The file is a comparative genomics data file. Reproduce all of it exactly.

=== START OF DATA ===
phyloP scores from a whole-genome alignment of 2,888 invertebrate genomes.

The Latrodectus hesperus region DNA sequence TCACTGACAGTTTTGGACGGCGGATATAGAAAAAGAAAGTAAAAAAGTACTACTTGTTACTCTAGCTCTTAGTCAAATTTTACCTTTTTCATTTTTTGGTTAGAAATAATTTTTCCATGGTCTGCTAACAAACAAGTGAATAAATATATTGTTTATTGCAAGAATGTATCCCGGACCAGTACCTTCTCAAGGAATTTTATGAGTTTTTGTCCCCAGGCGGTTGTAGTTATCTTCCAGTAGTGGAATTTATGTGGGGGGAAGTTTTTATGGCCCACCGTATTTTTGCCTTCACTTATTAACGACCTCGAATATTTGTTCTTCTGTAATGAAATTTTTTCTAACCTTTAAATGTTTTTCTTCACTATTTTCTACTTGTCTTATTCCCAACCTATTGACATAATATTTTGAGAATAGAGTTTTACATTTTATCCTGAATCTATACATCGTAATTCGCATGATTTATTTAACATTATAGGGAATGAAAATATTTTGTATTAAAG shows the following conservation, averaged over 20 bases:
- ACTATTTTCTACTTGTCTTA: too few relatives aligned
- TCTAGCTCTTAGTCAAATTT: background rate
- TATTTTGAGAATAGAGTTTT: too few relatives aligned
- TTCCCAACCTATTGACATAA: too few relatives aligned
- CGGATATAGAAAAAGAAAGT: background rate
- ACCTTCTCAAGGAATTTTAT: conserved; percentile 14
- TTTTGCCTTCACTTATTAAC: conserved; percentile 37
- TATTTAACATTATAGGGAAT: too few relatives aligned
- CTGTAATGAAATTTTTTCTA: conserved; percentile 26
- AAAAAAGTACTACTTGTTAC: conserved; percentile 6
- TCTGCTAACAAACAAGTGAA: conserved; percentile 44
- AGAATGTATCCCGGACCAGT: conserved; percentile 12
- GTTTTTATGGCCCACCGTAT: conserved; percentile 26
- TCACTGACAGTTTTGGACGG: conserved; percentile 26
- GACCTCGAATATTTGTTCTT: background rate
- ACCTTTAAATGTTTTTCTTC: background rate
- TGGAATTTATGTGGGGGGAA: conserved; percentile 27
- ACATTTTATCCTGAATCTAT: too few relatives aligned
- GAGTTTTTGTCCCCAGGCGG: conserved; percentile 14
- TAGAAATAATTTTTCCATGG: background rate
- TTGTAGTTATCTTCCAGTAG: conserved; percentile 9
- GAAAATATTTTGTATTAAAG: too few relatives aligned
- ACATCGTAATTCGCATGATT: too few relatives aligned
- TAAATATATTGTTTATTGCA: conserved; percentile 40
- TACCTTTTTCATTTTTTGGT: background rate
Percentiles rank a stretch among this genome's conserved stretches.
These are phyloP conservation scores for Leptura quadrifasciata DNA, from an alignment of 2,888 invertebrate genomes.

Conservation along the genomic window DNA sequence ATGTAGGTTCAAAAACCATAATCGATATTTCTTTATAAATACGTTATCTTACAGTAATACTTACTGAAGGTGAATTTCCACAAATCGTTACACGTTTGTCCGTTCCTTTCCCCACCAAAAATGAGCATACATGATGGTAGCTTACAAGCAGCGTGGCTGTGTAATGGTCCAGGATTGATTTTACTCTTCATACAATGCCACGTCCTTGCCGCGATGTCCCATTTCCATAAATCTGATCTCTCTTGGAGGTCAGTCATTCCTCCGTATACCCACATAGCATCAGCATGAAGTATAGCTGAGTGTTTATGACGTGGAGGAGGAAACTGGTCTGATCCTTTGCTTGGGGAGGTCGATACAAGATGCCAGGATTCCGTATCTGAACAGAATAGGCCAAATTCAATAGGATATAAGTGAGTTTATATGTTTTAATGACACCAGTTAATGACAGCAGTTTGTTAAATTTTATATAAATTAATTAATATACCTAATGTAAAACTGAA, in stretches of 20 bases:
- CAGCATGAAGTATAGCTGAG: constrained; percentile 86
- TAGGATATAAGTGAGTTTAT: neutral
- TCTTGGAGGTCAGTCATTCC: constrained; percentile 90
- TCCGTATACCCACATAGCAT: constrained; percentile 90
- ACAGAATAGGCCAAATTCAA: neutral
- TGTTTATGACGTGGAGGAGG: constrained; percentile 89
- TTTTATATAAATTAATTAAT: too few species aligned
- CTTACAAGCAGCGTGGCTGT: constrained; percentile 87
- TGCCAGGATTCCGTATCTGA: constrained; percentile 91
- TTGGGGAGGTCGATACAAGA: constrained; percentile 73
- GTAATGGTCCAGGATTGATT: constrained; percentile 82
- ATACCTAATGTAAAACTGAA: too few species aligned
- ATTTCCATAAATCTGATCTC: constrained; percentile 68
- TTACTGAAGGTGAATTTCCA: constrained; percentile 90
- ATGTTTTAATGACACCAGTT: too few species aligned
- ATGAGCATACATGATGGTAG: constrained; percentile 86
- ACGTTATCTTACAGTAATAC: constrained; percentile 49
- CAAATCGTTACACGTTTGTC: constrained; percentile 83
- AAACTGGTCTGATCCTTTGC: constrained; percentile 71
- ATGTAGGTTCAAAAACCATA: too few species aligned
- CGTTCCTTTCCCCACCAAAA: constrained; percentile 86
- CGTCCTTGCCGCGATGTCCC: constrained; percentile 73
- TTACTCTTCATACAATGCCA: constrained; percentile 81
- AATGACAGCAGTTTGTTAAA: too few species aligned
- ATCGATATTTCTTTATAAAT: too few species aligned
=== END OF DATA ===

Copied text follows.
phyloP scores from a whole-genome alignment of 2,888 invertebrate genomes.

The Latrodectus hesperus region DNA sequence TCACTGACAGTTTTGGACGGCGGATATAGAAAAAGAAAGTAAAAAAGTACTACTTGTTACTCTAGCTCTTAGTCAAATTTTACCTTTTTCATTTTTTGGTTAGAAATAATTTTTCCATGGTCTGCTAACAAACAAGTGAATAAATATATTGTTTATTGCAAGAATGTATCCCGGACCAGTACCTTCTCAAGGAATTTTATGAGTTTTTGTCCCCAGGCGGTTGTAGTTATCTTCCAGTAGTGGAATTTATGTGGGGGGAAGTTTTTATGGCCCACCGTATTTTTGCCTTCACTTATTAACGACCTCGAATATTTGTTCTTCTGTAATGAAATTTTTTCTAACCTTTAAATGTTTTTCTTCACTATTTTCTACTTGTCTTATTCCCAACCTATTGACATAATATTTTGAGAATAGAGTTTTACATTTTATCCTGAATCTATACATCGTAATTCGCATGATTTATTTAACATTATAGGGAATGAAAATATTTTGTATTAAAG shows the following conservation, averaged over 20 bases:
- ACTATTTTCTACTTGTCTTA: too few relatives aligned
- TCTAGCTCTTAGTCAAATTT: background rate
- TATTTTGAGAATAGAGTTTT: too few relatives aligned
- TTCCCAACCTATTGACATAA: too few relatives aligned
- CGGATATAGAAAAAGAAAGT: background rate
- ACCTTCTCAAGGAATTTTAT: conserved; percentile 14
- TTTTGCCTTCACTTATTAAC: conserved; percentile 37
- TATTTAACATTATAGGGAAT: too few relatives aligned
- CTGTAATGAAATTTTTTCTA: conserved; percentile 26
- AAAAAAGTACTACTTGTTAC: conserved; percentile 6
- TCTGCTAACAAACAAGTGAA: conserved; percentile 44
- AGAATGTATCCCGGACCAGT: conserved; percentile 12
- GTTTTTATGGCCCACCGTAT: conserved; percentile 26
- TCACTGACAGTTTTGGACGG: conserved; percentile 26
- GACCTCGAATATTTGTTCTT: background rate
- ACCTTTAAATGTTTTTCTTC: background rate
- TGGAATTTATGTGGGGGGAA: conserved; percentile 27
- ACATTTTATCCTGAATCTAT: too few relatives aligned
- GAGTTTTTGTCCCCAGGCGG: conserved; percentile 14
- TAGAAATAATTTTTCCATGG: background rate
- TTGTAGTTATCTTCCAGTAG: conserved; percentile 9
- GAAAATATTTTGTATTAAAG: too few relatives aligned
- ACATCGTAATTCGCATGATT: too few relatives aligned
- TAAATATATTGTTTATTGCA: conserved; percentile 40
- TACCTTTTTCATTTTTTGGT: background rate
Percentiles rank a stretch among this genome's conserved stretches.
These are phyloP conservation scores for Leptura quadrifasciata DNA, from an alignment of 2,888 invertebrate genomes.

Conservation along the genomic window DNA sequence ATGTAGGTTCAAAAACCATAATCGATATTTCTTTATAAATACGTTATCTTACAGTAATACTTACTGAAGGTGAATTTCCACAAATCGTTACACGTTTGTCCGTTCCTTTCCCCACCAAAAATGAGCATACATGATGGTAGCTTACAAGCAGCGTGGCTGTGTAATGGTCCAGGATTGATTTTACTCTTCATACAATGCCACGTCCTTGCCGCGATGTCCCATTTCCATAAATCTGATCTCTCTTGGAGGTCAGTCATTCCTCCGTATACCCACATAGCATCAGCATGAAGTATAGCTGAGTGTTTATGACGTGGAGGAGGAAACTGGTCTGATCCTTTGCTTGGGGAGGTCGATACAAGATGCCAGGATTCCGTATCTGAACAGAATAGGCCAAATTCAATAGGATATAAGTGAGTTTATATGTTTTAATGACACCAGTTAATGACAGCAGTTTGTTAAATTTTATATAAATTAATTAATATACCTAATGTAAAACTGAA, in stretches of 20 bases:
- CAGCATGAAGTATAGCTGAG: constrained; percentile 86
- TAGGATATAAGTGAGTTTAT: neutral
- TCTTGGAGGTCAGTCATTCC: constrained; percentile 90
- TCCGTATACCCACATAGCAT: constrained; percentile 90
- ACAGAATAGGCCAAATTCAA: neutral
- TGTTTATGACGTGGAGGAGG: constrained; percentile 89
- TTTTATATAAATTAATTAAT: too few species aligned
- CTTACAAGCAGCGTGGCTGT: constrained; percentile 87
- TGCCAGGATTCCGTATCTGA: constrained; percentile 91
- TTGGGGAGGTCGATACAAGA: constrained; percentile 73
- GTAATGGTCCAGGATTGATT: constrained; percentile 82
- ATACCTAATGTAAAACTGAA: too few species aligned
- ATTTCCATAAATCTGATCTC: constrained; percentile 68
- TTACTGAAGGTGAATTTCCA: constrained; percentile 90
- ATGTTTTAATGACACCAGTT: too few species aligned
- ATGAGCATACATGATGGTAG: constrained; percentile 86
- ACGTTATCTTACAGTAATAC: constrained; percentile 49
- CAAATCGTTACACGTTTGTC: constrained; percentile 83
- AAACTGGTCTGATCCTTTGC: constrained; percentile 71
- ATGTAGGTTCAAAAACCATA: too few species aligned
- CGTTCCTTTCCCCACCAAAA: constrained; percentile 86
- CGTCCTTGCCGCGATGTCCC: constrained; percentile 73
- TTACTCTTCATACAATGCCA: constrained; percentile 81
- AATGACAGCAGTTTGTTAAA: too few species aligned
- ATCGATATTTCTTTATAAAT: too few species aligned